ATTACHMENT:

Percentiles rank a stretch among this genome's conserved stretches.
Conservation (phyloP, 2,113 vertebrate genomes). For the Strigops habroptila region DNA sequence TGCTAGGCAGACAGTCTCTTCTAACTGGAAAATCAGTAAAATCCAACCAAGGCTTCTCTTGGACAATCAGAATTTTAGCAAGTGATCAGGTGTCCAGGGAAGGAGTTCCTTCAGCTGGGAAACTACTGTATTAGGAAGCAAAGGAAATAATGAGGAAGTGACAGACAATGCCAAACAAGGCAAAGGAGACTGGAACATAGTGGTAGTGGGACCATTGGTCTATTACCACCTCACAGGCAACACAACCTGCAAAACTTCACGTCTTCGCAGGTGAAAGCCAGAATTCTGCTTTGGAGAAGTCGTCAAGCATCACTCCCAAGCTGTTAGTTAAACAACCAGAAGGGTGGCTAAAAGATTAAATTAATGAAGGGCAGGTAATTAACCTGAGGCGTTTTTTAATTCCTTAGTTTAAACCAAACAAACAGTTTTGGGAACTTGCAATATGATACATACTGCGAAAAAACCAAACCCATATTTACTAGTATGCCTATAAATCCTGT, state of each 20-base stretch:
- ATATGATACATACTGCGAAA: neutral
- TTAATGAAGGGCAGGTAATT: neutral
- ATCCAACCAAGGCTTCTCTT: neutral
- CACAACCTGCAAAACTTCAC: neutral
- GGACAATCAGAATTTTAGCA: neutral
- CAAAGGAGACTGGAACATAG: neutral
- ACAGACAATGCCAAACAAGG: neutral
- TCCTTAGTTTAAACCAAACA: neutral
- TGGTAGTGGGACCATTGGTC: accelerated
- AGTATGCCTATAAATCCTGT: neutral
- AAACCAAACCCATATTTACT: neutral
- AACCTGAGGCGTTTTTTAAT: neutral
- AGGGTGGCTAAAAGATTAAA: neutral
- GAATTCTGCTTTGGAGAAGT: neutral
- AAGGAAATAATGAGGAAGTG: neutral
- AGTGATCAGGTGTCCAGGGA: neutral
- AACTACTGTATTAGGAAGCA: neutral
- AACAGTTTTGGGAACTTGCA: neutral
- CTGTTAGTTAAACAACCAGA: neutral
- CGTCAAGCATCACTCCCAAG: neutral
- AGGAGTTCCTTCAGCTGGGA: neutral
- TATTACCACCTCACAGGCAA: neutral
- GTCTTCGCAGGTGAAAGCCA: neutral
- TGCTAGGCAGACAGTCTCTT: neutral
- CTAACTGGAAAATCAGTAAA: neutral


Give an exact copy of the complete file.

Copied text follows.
Percentiles rank a stretch among this genome's conserved stretches.
Conservation (phyloP, 2,113 vertebrate genomes). For the Strigops habroptila region DNA sequence TGCTAGGCAGACAGTCTCTTCTAACTGGAAAATCAGTAAAATCCAACCAAGGCTTCTCTTGGACAATCAGAATTTTAGCAAGTGATCAGGTGTCCAGGGAAGGAGTTCCTTCAGCTGGGAAACTACTGTATTAGGAAGCAAAGGAAATAATGAGGAAGTGACAGACAATGCCAAACAAGGCAAAGGAGACTGGAACATAGTGGTAGTGGGACCATTGGTCTATTACCACCTCACAGGCAACACAACCTGCAAAACTTCACGTCTTCGCAGGTGAAAGCCAGAATTCTGCTTTGGAGAAGTCGTCAAGCATCACTCCCAAGCTGTTAGTTAAACAACCAGAAGGGTGGCTAAAAGATTAAATTAATGAAGGGCAGGTAATTAACCTGAGGCGTTTTTTAATTCCTTAGTTTAAACCAAACAAACAGTTTTGGGAACTTGCAATATGATACATACTGCGAAAAAACCAAACCCATATTTACTAGTATGCCTATAAATCCTGT, state of each 20-base stretch:
- ATATGATACATACTGCGAAA: neutral
- TTAATGAAGGGCAGGTAATT: neutral
- ATCCAACCAAGGCTTCTCTT: neutral
- CACAACCTGCAAAACTTCAC: neutral
- GGACAATCAGAATTTTAGCA: neutral
- CAAAGGAGACTGGAACATAG: neutral
- ACAGACAATGCCAAACAAGG: neutral
- TCCTTAGTTTAAACCAAACA: neutral
- TGGTAGTGGGACCATTGGTC: accelerated
- AGTATGCCTATAAATCCTGT: neutral
- AAACCAAACCCATATTTACT: neutral
- AACCTGAGGCGTTTTTTAAT: neutral
- AGGGTGGCTAAAAGATTAAA: neutral
- GAATTCTGCTTTGGAGAAGT: neutral
- AAGGAAATAATGAGGAAGTG: neutral
- AGTGATCAGGTGTCCAGGGA: neutral
- AACTACTGTATTAGGAAGCA: neutral
- AACAGTTTTGGGAACTTGCA: neutral
- CTGTTAGTTAAACAACCAGA: neutral
- CGTCAAGCATCACTCCCAAG: neutral
- AGGAGTTCCTTCAGCTGGGA: neutral
- TATTACCACCTCACAGGCAA: neutral
- GTCTTCGCAGGTGAAAGCCA: neutral
- TGCTAGGCAGACAGTCTCTT: neutral
- CTAACTGGAAAATCAGTAAA: neutral